This toy Mac built for dolls now runs Photoshop

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This tiny toy Mac runs Photoshop for work on tiny pictures.
This tiny Mac can run tiny Photoshop for work on tiny pictures.
Photo: Javier Rivera

Javier Rivera has a daughter, but the American Girl doll accessory he found on eBay was for him. It was a miniature Macintosh computer, a non-working toy for an 18-inch doll, and he had to have it.

The nerd in him believed he could make it run Photoshop.

Vectrex Emulator Coming Soon To iOS

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Retro heaven: Vectrex is on its way to the iPhone and iPad.

Vectrex, the sent-from-the-future vector-based games console from 1982, is soon to come to iOS. The Vectrex Regeneration emulator, complete with the entire original game catalog, will launch soon as a Universal app, and will use optional expansion packs to enable extra features.

iMAME Retro Arcade Emulator Appears In The App Store, Get It While You Can!

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The Simpsons Arcade running on an iPad 2 http://bit.ly/vQkywj

Apple has never shown favor to emulators in its App Store (with the exception of examples like the Commodore 64 app), so it’s surprising to see iMAME available in the App Store for free right now. iMAME allows you to run thousands of classic arcade titles if you’re lucky enough to have the original ROMs.

The emulator app includes 9 less-than-popular arcade games to run, but the possibilities are pretty endless if you know what you’re doing.

Use Windows Phone 7 On Your iPhone Now, No Jailbreak Required

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windows-phone-iphone

It’s probably not very popular to say on a Mac blog, but Windows Phone 7 is actually pretty damn good. Not iOS good, of course, but it does a lot of cool, unique things, and unlike Android, doesn’t just rip off Apple’s ideas wholesale: its tiled Metro UI is very pretty, very informative, very smart and its own thing entirely.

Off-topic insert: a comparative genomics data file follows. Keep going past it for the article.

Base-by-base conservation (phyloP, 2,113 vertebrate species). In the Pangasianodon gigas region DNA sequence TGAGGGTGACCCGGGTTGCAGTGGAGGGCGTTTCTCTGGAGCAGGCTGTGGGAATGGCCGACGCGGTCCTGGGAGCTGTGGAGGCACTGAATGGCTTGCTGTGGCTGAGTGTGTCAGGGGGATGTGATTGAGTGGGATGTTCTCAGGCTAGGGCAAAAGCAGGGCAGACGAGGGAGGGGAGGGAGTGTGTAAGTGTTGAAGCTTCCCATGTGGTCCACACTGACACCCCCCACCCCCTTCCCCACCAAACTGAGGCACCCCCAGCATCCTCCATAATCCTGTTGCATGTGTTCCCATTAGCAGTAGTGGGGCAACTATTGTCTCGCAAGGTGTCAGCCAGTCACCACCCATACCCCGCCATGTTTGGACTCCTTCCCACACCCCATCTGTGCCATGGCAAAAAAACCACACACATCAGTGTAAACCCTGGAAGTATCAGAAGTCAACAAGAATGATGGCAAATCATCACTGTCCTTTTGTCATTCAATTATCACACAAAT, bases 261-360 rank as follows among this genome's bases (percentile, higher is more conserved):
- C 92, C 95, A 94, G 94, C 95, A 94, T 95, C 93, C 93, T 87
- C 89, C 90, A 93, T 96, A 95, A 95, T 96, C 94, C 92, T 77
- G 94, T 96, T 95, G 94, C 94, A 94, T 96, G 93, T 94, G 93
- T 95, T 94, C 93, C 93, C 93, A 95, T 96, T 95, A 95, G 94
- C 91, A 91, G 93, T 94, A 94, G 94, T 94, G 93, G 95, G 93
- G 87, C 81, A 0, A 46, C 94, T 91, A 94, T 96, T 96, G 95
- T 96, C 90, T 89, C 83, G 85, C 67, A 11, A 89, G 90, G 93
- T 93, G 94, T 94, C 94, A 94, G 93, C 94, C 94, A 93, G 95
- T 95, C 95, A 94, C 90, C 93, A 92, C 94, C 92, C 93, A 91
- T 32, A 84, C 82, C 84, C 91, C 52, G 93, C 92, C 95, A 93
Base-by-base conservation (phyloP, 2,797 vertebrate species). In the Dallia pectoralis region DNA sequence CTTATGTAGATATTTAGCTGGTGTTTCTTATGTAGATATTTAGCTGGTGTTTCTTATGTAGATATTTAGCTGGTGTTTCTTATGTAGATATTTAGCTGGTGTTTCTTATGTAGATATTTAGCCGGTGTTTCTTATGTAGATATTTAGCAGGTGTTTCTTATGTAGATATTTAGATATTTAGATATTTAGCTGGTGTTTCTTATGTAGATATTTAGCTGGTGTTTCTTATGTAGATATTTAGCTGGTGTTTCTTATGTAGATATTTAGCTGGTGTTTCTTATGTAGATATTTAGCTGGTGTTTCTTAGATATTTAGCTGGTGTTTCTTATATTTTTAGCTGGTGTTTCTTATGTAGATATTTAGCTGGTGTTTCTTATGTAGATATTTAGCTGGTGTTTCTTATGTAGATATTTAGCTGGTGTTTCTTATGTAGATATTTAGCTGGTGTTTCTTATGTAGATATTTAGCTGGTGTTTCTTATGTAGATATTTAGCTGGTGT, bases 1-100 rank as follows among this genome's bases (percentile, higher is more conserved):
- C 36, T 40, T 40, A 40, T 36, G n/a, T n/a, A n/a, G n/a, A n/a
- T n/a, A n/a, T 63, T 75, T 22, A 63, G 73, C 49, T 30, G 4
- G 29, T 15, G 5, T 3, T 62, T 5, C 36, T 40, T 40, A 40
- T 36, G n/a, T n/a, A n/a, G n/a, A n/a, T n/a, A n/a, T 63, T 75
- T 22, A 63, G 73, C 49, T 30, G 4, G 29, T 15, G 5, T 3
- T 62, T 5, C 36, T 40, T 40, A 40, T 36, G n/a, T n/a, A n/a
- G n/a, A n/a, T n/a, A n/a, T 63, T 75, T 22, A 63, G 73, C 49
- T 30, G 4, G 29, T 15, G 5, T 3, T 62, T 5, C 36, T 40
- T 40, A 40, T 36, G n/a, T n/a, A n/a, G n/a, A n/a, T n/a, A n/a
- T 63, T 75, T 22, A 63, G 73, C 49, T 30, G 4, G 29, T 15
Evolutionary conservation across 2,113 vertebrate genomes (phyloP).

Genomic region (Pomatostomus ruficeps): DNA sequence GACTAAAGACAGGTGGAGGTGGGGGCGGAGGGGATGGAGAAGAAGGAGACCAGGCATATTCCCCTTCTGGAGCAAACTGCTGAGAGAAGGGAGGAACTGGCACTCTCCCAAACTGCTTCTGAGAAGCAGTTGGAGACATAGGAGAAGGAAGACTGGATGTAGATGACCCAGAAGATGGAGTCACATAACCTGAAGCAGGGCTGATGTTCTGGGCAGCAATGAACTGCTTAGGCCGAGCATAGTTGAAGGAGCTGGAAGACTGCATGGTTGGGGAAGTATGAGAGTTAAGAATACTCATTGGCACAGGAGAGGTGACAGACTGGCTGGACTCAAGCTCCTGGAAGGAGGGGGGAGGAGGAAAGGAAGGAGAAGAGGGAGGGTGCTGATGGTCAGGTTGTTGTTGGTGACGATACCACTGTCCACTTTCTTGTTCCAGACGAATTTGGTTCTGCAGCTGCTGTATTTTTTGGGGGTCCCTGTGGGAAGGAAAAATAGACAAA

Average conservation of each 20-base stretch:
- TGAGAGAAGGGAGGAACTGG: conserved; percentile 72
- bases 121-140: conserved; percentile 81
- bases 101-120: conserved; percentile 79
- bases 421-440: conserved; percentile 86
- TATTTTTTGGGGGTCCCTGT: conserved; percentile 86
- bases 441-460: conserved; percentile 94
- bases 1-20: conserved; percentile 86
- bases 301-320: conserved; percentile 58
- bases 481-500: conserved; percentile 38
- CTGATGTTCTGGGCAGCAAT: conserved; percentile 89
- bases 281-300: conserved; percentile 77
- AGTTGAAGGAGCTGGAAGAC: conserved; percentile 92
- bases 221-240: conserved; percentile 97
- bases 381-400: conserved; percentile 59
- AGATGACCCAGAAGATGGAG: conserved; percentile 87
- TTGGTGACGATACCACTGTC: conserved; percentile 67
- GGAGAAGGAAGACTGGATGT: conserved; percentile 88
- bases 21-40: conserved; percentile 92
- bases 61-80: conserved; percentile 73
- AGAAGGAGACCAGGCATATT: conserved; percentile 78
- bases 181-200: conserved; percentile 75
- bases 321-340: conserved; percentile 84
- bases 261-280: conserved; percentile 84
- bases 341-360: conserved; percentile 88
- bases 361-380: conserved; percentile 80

Even so, if you’re on an iPhone, you aren’t likely to envy Windows Phone owners very much, but if you want to see how the other half lives — and find out for yourself that it’s not actually that bad — Microsoft has just posted a WP7 emulator in HTML5 on their official site.

Working DOS Emulator Briefly Hits App Store, Then Quickly Pulled

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For a brief, wonderful four hour period yesterday evening, iOS gamers were able to download iDOS, a working DOS emulator for the iPhone, iPad and iPod Touch that not only allowed you to run vintage DOS games and applications in full Retina Display resolution and replete with sound, but could even handle Windows 3.0.

By all accounts, iDOS — which was based on the popular DosBox emulator — was amazing, and Touch Arcade reports that it happily ran everything from vintage Sierra adventure titles to Blizzard’s Warcraft II to disc-images of the multimedia horror game 7th Guest.

Don’t bother trying to download iDOS now, though: Apple quickly yanked it. No one’s really sure why, although Apple has traditionally frowned on emulators before… but 9to5Mac has a really good theory: it seems iDOS allowed users to access the entire iOS filesystem, no jailbreak required, albeit without write access.

Part of me hopes that was the problem: it seems like an easy fix to close that hole up. I’d like the opportunity to play around with iDOS. My instinct, though, is that Apple took a stronger disliking to it that will prevent it from re-entering the App Store no matter what changes the developers make.